114 new arrivals in two boats have been reported on Chios today. According to long-term volunteers on the island, most tents have been cleared from Souda camp. Around 380 refugees from Souda, as well as the new arrivals, are being directed towards the already packed Vial hotspot that currently hosts at least 1000 people. As authorities are discouraging distribution of food and other necessities to refugees in Vial, volunteers are distributing donations illicitly, outside the camp premises.
69 people, including 15 children and 2 pregnant women, have been dropped off to Zakynthos Island in Greece by smugglers who reportedly told them they had arrived in Italy, according to the local press. They have been transferred to safety, where they were given first aid, food and clothing, while many locals were still fighting wildfires in the area.
75 people (approximately) have arrived on Lesvos today in two boats, while one boat with broken engine and 49 people on board was found by Frontex and ERCI south of Lesvos this morning.
57 refugees, including 20 children, arrived safely on Samos. This day has marked an obvious increase from the average of 91 daily arrivals in Greece, as counted by UNHCR in August.
Girl power: All-female refugee basketball team competing against local teams in Athens
An all-female basketball team was formed by refugees in Athens. Women from Afghanistan, Iran, Iraq and Pakistan have come together to start playing local Greek teams. They played in their first tournament this month, and seeing so many communities coming together to support them was wonderful. All the women are residents at The Orange House shelter, a place for women and children to find safety and sanctuary in Athens. You can support them by donating to Zataar NGO directly, or by donating to Help Refugees charity which funds numerous valuable projects for refugees.
Italy / France
Ventimiglia church forced to close
Following months of struggle, St. Antonio’s Church in Ventimiglia has now been forced to officially close. A place of refuge for the thousands of displaced people moving through Ventimiglia since the spring of 2016, it gave safe accommodation, food, clothing and respite to all those in need of sanctuary through only voluntary support and donations.
Families and children are now forced to go to the Red Cross camp on the outskirts of town, a 40 minute walk from the centre that requires the crossing of a three lane highway with oncoming traffic. No safe transport has been provided. RYS along with other NGOs in the area have raised our serious concerns regarding this lack of safeguarding and have put forward recommendations which have to date not been adhered to. The closure of St. Antonio’s, which has forced children to go to the state-funded camp, places their lives in greater danger than they were in yesterday. However it is important to be reminded of the phenomenal achievement of St. Antonio’s over the past 18 months. The solidarity and love of all the volunteers must never be forgotten, Refugee Youth Service Italy has stated.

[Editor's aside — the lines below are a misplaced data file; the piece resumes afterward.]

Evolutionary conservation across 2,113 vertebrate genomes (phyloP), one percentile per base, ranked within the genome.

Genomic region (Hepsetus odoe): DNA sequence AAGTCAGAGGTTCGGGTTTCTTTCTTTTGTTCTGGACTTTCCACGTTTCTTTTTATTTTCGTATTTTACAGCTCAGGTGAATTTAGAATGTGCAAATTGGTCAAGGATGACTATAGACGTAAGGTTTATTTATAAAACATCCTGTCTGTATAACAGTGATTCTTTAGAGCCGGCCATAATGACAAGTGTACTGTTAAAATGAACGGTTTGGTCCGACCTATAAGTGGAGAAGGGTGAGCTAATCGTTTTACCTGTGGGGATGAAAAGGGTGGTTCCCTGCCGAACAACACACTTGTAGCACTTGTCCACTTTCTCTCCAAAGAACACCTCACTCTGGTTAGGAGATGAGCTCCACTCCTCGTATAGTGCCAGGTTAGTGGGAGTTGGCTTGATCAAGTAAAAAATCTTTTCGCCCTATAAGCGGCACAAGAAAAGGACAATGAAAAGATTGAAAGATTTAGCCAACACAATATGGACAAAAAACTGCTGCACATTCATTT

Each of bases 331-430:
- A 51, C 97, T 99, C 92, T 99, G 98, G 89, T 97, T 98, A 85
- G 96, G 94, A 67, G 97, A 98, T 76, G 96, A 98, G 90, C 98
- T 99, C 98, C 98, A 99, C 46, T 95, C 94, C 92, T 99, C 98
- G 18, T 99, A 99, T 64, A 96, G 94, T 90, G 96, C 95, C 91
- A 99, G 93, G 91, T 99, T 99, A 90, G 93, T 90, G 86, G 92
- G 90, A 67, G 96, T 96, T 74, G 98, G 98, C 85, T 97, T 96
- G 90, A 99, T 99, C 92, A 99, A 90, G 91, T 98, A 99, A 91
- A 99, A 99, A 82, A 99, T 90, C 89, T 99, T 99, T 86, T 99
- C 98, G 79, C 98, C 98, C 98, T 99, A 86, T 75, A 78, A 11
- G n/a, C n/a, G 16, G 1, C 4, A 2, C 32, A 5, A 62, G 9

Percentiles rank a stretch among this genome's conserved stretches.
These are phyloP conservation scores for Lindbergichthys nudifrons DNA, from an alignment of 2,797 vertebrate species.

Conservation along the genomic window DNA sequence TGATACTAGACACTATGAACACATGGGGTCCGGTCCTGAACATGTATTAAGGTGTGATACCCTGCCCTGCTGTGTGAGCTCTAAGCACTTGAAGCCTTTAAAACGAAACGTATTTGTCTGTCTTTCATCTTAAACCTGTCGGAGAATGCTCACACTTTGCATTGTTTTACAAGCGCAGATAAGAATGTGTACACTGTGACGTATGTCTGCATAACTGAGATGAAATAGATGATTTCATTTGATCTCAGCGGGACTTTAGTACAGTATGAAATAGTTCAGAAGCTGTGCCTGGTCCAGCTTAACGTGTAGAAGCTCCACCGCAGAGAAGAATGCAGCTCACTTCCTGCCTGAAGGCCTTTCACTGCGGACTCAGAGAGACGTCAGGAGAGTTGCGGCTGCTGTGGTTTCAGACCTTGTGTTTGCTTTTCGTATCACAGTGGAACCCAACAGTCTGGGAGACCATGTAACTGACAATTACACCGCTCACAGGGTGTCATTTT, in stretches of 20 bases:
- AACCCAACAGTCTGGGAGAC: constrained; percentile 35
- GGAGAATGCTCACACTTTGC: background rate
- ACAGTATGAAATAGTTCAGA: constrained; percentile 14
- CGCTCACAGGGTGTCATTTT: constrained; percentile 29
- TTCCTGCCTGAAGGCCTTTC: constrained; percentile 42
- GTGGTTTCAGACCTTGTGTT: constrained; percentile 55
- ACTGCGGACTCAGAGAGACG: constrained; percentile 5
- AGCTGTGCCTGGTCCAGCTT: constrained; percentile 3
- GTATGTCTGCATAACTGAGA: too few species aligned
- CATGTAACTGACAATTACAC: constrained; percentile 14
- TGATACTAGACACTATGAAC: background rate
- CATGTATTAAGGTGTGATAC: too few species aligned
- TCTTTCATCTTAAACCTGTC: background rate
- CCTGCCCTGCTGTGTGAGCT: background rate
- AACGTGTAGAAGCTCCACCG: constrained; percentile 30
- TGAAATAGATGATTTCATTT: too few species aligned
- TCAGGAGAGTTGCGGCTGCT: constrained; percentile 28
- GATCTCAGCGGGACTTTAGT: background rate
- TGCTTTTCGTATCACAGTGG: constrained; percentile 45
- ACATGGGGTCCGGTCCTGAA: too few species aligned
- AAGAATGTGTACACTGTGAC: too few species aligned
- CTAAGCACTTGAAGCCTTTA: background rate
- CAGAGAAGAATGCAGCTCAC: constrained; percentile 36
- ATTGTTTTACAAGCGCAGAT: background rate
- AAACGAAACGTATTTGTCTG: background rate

Ventimiglia is sometimes dubbed “little Calais” due to the many stranded people who are waiting tirelessly, hoping to cross the border between Italy and France. St. Antonio church was a rare safe haven for many of them.
Over thousand refugees sleeping rough in Paris
The number of refugees sleeping rough on the streets of Paris is well over a thousand, and local volunteers say their living conditions are getting worse every day. Again, many tents can be seen by the road. Paris Refugee Ground Support will now be setting up again to cover the winter and they will be ready to start receiving donations in a week.
And a little bit of good news to end this grim day: greetings from the Adriatic coast!
Thanks to the generous private donors of the Good Hosts campaign, AYS managed to bring dozens of schoolchildren from Porin camp in Zagreb and Croatian children’s homes where unaccompanied minors are held to a one-week vacation at the seaside. Young refugees accompanied by their parents and our volunteers are doing yoga, learning to swim and row, attending creative workshops and visiting tourist attractions along the Adriatic coast. Their smiles are the biggest reward for all of the hard work our field volunteers are doing on a daily basis and we wanted to share some of the good vibes with you. ;)